We recommend that the amount of money you invest be based on your own financial goals and risk tolerance. This should usually be approximately 5-20% of your overall portfolio. Only risk capital should be used in managed futures or any speculative investment. Before opening an account you must be supplied with a copy of the CTA´s Disclosure Document. Read it carefully and go over any questions you have with your broker before you invest. After your questions have been answered and you feel this type of investment is appropriate for you, we will assist you in completing the CTA management agreement and Customer Agreements and account opening forms.
» Are there any tax benefits to investing in managed futures?
According to the Tax Act of 1981, short–term profits (held for less than one year) in commodities are treated as 60% long term and 40% short term. On the other hand, short–term trading profits in stocks are treated as 100% short term. For individual investors in higher tax brackets, this tax treatment can mean saving as much as 30% on taxes on short–term gains on commodities versus stocks. We strongly recommends that you should discuss the taxation elements relating to your investment with an independent qualified tax advisor.
» Are managed futures suitable for all investors?
Managed futures are not appropriate for everyone. A determination must be made as to a particular investor´s suitability, the investor should be provided with all of the necessary information to make sure he or she understands both the risks and possible rewards of this type of investment. In addition to having the required risk capital, an investor needs to have realistic expectations about returns on investment and tolerance to drawdowns that may occur with managed futures products. The risk of loss always exists in futures trading no matter how skilled a trader an individual CTA may be.
» Why is the CTA’s Disclosure Document so important?
CTAs and CPOs (Commodity Pool operators) are required to file disclosure documents with the NFA. The basic disclosure requirements are intended to ensure that potential investors will be apprised of material facts regarding managed investments and advisors so that they can make an informed decision about a particular investment or advisory service before committing their funds. The CFTC in November 1997 delegated to the NFA the authority and responsibility to conduct the reviews of disclosure documents of both CTAs and CPOs required to be filed with the commission. Only upon satisfactory review of the disclosure documents and subsequent approval by the NFA can a CTA or CPO offer his disclosure document to the public for consideration. Disclosure documents provide biographical information on the CTA and generally reviews the trading style and account management philosophy of the CTA as it applies to that particular program. The Document will also contain a review of the trading program along with a list of all fees, potential conflict of interest issues, and a description of the CTA´s risk management methodology. Performance records are also reviewed showing the net trading results after costs have been deducted.
» What is the minimum investment needed to establish an account?
Each CTA has their own minimum account size and that can vary from as low as $25,000 to multiple millions. Generally speaking the newer CTAs have lower minimum entry requirements as they are still in asset building stage whereas older, more established CTAs tend to have higher minimum account requirements.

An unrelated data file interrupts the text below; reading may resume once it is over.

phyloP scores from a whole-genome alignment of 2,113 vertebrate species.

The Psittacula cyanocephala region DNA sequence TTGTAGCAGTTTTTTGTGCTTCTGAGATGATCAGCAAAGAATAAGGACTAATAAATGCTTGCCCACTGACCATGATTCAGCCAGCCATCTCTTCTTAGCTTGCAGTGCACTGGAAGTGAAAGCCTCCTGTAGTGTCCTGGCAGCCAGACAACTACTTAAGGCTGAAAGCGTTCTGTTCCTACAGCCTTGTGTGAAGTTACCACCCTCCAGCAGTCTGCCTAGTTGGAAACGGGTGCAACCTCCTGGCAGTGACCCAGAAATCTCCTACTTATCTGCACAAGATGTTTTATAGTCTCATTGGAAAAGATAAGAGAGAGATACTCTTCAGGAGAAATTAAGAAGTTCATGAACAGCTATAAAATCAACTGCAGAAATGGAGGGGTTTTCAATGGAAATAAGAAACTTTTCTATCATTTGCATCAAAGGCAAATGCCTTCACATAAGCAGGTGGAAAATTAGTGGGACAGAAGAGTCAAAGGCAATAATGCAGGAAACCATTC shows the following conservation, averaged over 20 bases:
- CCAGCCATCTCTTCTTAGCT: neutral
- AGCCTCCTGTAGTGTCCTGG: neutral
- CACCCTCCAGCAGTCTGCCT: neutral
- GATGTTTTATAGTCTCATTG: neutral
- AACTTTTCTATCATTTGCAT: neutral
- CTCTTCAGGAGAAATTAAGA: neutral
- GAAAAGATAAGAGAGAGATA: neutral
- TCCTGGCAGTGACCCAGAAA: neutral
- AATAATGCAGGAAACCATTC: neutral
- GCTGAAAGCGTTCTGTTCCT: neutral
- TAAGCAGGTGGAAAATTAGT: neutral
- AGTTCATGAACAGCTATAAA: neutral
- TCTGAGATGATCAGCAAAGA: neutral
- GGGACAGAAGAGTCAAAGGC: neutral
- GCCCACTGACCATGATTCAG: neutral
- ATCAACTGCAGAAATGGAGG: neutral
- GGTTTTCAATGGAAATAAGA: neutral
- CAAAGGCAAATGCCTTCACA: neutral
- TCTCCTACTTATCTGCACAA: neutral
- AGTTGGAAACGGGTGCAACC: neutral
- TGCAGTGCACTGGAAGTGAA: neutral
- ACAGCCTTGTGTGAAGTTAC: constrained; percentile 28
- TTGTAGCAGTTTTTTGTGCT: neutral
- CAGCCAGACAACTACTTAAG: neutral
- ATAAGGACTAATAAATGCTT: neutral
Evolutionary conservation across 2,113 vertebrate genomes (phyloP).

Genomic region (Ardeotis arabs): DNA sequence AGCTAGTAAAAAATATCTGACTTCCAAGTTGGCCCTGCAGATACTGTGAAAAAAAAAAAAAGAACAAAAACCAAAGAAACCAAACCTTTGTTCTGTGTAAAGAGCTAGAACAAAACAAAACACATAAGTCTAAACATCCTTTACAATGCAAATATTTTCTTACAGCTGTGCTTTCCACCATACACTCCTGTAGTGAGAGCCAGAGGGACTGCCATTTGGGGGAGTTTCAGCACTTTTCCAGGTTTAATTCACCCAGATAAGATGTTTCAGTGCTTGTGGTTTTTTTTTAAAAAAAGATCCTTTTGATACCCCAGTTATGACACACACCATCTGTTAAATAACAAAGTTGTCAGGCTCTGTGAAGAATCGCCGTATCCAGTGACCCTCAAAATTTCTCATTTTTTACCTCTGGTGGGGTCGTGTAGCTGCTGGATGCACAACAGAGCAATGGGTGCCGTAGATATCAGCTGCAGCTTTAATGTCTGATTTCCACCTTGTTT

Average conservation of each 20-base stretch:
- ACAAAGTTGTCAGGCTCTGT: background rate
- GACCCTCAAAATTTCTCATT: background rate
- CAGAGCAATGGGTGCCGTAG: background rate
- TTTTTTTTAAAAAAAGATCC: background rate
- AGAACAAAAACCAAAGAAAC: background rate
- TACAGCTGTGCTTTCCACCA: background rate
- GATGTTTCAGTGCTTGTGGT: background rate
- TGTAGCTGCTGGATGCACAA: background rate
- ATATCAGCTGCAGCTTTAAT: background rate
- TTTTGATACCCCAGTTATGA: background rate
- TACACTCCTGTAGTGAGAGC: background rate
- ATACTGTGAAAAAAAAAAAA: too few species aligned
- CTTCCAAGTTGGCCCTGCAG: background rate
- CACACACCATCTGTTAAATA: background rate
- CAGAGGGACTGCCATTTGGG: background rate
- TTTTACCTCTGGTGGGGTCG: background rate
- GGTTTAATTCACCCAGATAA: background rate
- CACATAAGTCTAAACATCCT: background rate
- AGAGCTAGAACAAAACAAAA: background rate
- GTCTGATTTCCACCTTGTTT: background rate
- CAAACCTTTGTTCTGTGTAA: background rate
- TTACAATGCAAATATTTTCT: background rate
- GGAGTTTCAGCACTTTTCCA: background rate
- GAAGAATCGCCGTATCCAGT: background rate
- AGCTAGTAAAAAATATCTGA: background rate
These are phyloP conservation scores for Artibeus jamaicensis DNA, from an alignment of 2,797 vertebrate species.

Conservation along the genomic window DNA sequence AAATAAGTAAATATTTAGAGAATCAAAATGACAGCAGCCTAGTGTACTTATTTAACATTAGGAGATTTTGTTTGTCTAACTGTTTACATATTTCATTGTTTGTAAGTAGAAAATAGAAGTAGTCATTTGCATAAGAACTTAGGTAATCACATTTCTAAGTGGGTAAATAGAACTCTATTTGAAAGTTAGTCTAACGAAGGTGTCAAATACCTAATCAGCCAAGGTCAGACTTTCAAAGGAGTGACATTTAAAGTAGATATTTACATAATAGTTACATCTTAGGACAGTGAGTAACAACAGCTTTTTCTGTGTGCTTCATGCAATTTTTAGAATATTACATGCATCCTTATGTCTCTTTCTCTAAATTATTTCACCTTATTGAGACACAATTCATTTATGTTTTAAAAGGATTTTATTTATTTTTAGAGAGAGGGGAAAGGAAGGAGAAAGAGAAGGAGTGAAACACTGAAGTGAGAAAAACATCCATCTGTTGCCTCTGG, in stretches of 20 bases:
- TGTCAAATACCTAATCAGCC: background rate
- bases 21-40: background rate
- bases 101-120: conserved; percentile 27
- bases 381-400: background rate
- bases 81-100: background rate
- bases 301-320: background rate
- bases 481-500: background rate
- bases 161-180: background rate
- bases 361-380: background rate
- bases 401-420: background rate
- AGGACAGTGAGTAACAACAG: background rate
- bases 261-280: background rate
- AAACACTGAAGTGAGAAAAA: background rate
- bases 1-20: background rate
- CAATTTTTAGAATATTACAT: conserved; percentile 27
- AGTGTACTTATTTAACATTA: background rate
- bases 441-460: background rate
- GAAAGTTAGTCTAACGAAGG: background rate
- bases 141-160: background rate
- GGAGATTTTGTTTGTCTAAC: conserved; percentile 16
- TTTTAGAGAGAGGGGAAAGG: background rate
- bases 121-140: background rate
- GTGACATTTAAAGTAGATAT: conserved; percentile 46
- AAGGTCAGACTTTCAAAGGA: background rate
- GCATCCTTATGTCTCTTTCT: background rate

» Have there been any performance comparison studies between self-directed traders and CTAs?
There are some individual investors who are highly successful in directing their own futures trading if they have the knowledge, experience and resources to do so. However the vast majority of self-directed investors have struggled in their efforts to become successful in futures trading. Studies indicate that as many as nine out of ten self-directed traders lose money. When it comes to managed futures, of the 119 funds and pools in the Managed Account Reports Fund/Pool Qualified Universe Index that traded from January 1990 through October 1996, 81% were profitable over the full-time period. (Source —MAR)
» How does an investor interpret a track record in judging the performance of a CTA?
Investors should take particular note of the Trading Advisors Performance Record. However, this in itself should not be the sole reason for choosing a specific CTA. As mentioned above, the Disclosure Document spells out an advisors philosophy and trading style. This should be reviewed along with the track record in making your decision. Track records are important and should show performance tables, spanning several years or more. A strong performance over a short period of time may be nothing more than good fortune. However, positive performance over a long period of time especially in markets that have experienced bull bear and flat trading ranges speak volumes about a CTA´s trading abilities. Track record components to take careful note of:
- Length of the trading program … Good fortune or sustainable investing?
- Worst peak to valley drawdown … Could your account be profitable assuming worst entry?
- Assets under management … Has the manager significant assets under management?
This information was prepared by James O’Connell, Director Walsh Capital Management.
This FAQ section was compiled using various sources as well as the opinions of the author. The information presented herein is for informational purposes only and not to be relied upon as legal opinions. To get more information regarding these frequently asked questions please go to the National Futures Association.
- Managed Futures: Portfolio Diversification Opportunities*
- Frequently Asked Questions About Managed Futures*
- In Search of Crisis Alpha
- Managing Event Risk*
*In regards to these promotional materials from the CME Group, there are limitations associated with managed futures indices. In particular, an index does not represent the entire universe of all CTAs. Additionally, individuals cannot invest in an index itself and actual rates of return may be significantly different and more volatile than those of the index.